At 29, Samira Ahidar just got a permanent job, her first. Ms. Ahidar, who still lives with her parents, dropped out of school a decade ago and her adult life has been dominated by the search for work. She would still be jobless if it were not for a job-creation scheme that employs her at an elderly care home.
“I’ve no idea where I’ll be in five years time,” said Ms. Ahidar, dressed in an orange apron that comes with her new role. “It is so hard to find work, you feel like giving up.”
Ms. Ahidar does not live in Greece or Spain, countries where as many as one in two young people are without work, but in the wealthy Belgian port city of Antwerp. With its stunning 16th-century Gothic houses, the city is a world centre for diamond trading and boasts a cutting-edge fashion industry. It also has a fast-growing number of unemployed twentysomethings.
Youth unemployment is notoriously a problem of southern Europe. What is less obvious, as the euro zone slips into its second recession in just three years, is the scale of the problem in the north.
A quarter of 18-to-25-year-olds in Antwerp are now jobless, up from 19 per cent in 2008. In some parts of Brussels, the Belgian and European capital and the third-richest region in the European Union, youth joblessness is as high as 40 per cent. In France, Britain and Sweden, as many as one in five young people are now out of work.
The rising pool of jobless youth is fuelling class and racial divisions, according to youth workers and some politicians. Many experts blame joblessness for outbursts of violence such as last year’s riots in Britain.
And today’s problem could have a big impact on Europe’s future. The continent’s labour force is set to decline by 50 million people over the next 50 years, according to the World Bank. Skilled, experienced new workers will be needed to support an aging population.
“Young people are being marginalized with major economic consequences,” said Francois Robert, a social worker at the employment institute Bruxelles Formation. “The problems people are talking about in Greece and Spain are right outside the European Commission’s door in Brussels.”
Southern Europe has long struggled with youth unemployment. In Italy, the rate has not dropped below 20 per cent in more than two decades, according to the EU’s statistics office Eurostat. In Spain, the rate has averaged 30 per cent since 1990.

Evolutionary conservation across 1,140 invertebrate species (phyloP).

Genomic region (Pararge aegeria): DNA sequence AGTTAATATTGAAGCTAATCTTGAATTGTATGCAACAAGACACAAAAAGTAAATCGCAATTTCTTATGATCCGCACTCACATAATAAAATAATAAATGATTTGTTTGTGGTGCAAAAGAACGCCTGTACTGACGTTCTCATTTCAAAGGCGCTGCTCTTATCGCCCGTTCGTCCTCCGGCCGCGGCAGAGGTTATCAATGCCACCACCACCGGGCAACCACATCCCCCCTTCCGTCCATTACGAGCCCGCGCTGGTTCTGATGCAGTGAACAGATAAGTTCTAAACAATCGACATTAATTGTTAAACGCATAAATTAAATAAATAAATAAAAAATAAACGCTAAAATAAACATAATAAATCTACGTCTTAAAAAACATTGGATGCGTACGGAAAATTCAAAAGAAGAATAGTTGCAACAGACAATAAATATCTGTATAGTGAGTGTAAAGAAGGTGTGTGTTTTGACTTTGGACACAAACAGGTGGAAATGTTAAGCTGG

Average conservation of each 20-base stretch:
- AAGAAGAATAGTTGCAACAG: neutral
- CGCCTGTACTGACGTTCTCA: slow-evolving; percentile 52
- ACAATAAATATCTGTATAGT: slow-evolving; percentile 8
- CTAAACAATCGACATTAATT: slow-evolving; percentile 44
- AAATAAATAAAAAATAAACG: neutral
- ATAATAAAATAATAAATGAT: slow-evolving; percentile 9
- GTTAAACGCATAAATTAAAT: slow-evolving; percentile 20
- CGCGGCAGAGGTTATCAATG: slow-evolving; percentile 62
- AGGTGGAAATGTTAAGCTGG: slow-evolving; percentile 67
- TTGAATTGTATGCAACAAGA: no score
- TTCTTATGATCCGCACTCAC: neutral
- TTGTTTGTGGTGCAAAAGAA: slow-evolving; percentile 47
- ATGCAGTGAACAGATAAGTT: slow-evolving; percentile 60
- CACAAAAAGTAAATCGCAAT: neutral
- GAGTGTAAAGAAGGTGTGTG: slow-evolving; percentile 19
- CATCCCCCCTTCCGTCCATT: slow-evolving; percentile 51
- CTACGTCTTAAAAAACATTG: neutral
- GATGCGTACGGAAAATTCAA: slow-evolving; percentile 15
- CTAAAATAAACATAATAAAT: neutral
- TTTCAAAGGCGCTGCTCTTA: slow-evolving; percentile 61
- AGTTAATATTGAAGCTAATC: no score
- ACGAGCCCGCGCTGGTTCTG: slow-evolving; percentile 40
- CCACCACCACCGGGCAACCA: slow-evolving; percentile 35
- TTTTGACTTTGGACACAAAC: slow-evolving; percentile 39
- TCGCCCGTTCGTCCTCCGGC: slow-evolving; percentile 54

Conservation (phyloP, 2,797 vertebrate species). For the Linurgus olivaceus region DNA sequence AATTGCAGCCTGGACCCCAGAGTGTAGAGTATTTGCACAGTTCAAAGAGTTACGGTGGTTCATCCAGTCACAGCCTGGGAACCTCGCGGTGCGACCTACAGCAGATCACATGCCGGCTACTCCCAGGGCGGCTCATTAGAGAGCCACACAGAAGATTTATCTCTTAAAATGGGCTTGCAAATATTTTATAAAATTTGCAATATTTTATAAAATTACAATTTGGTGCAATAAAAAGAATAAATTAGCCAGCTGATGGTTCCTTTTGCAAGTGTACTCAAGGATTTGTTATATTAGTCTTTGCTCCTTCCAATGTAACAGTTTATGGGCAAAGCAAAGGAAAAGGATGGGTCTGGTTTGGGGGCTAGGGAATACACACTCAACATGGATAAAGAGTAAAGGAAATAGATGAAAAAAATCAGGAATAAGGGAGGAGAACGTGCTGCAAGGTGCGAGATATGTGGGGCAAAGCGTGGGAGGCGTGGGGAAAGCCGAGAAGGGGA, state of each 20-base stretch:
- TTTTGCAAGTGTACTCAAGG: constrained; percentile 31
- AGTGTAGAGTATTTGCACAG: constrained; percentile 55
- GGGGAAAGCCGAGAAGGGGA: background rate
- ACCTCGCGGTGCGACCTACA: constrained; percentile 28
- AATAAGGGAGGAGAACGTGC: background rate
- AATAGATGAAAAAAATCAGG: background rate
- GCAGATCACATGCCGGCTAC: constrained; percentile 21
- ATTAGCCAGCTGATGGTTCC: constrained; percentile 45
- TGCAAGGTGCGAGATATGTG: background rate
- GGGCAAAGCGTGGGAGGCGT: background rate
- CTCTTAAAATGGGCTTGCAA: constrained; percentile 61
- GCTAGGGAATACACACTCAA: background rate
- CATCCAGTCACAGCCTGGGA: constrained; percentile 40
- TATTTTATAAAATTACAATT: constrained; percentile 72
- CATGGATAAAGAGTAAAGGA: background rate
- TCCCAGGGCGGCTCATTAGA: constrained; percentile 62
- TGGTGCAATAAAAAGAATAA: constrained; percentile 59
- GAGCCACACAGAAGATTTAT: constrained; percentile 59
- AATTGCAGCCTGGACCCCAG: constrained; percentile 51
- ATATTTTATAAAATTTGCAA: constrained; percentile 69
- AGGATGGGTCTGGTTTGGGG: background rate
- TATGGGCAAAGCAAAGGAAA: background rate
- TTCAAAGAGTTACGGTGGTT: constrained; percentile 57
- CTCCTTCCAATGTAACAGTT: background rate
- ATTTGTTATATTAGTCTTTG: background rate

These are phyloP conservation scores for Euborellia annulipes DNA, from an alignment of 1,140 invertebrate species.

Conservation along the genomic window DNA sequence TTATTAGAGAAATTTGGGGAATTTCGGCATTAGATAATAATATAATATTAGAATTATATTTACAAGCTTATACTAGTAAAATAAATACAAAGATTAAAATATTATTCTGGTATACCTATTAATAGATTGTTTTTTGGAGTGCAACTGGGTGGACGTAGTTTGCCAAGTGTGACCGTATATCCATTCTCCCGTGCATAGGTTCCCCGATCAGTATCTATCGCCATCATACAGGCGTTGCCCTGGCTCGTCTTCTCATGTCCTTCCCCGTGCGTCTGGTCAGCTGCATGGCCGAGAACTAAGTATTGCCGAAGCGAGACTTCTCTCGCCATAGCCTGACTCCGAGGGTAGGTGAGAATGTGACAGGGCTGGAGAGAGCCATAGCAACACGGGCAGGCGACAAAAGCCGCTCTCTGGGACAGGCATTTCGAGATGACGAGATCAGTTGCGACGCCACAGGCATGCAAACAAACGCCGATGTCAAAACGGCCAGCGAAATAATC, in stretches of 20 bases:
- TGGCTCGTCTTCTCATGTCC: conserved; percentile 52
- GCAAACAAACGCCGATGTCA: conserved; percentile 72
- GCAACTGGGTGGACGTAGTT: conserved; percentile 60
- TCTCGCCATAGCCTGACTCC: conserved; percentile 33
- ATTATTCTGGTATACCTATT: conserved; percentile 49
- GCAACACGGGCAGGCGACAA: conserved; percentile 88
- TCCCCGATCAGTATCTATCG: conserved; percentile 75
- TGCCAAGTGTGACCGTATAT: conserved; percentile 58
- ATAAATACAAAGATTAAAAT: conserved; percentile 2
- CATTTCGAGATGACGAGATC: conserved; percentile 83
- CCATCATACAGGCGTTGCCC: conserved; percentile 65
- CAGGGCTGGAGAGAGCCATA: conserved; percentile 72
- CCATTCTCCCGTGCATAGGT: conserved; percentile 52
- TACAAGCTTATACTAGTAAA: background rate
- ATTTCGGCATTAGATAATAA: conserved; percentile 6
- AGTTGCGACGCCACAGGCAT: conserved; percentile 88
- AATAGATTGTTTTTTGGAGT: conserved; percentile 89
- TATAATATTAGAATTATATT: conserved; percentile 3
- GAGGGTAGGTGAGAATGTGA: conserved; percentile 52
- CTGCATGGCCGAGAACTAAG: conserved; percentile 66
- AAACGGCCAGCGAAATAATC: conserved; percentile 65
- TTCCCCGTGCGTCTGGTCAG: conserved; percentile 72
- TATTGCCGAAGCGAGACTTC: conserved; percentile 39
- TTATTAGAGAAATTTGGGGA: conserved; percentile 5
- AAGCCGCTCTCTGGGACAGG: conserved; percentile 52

By contrast, in the United States, youth unemployment is 17 per cent, up from just under 12 per cent in December 2007. The European exception is Germany, where only 8 per cent of young people aged 15 to 24 are out of work, according to the Organisation for Economic Co-operation and Development (OECD).
It is normal that unemployment goes up in tough times. But worryingly, some of the problems, even in northern Europe, are structural. In Belgium as elsewhere, these include a lack of skills, discrimination and the cushion of welfare payments that approach the minimum wage.
Belgium has an open, high-tech economy and the world’s 12th highest per-capita income, but “the education we offer is not always in tune with what the market needs,” says Pascal Smet, education minister for Flanders, the northern, Dutch-speaking half of the country.
The shortcomings have important consequences. The gap between young people’s skills and those required by employers means Belgium has one of the highest percentages in the industrialized world of young people who are not in employment, education or training, according to the OECD.
It’s not as if there are no jobs. Flanders, which is home to Antwerp, has a trade-friendly location between Germany’s industrial belt and the North Sea that attracts multinationals. In 2011, the number of jobs on offer in the region – excluding temporary agency work – rose 17 per cent from the year before. But there were only about three job seekers for every vacancy in March, according to the latest data available – the lowest level since 2000.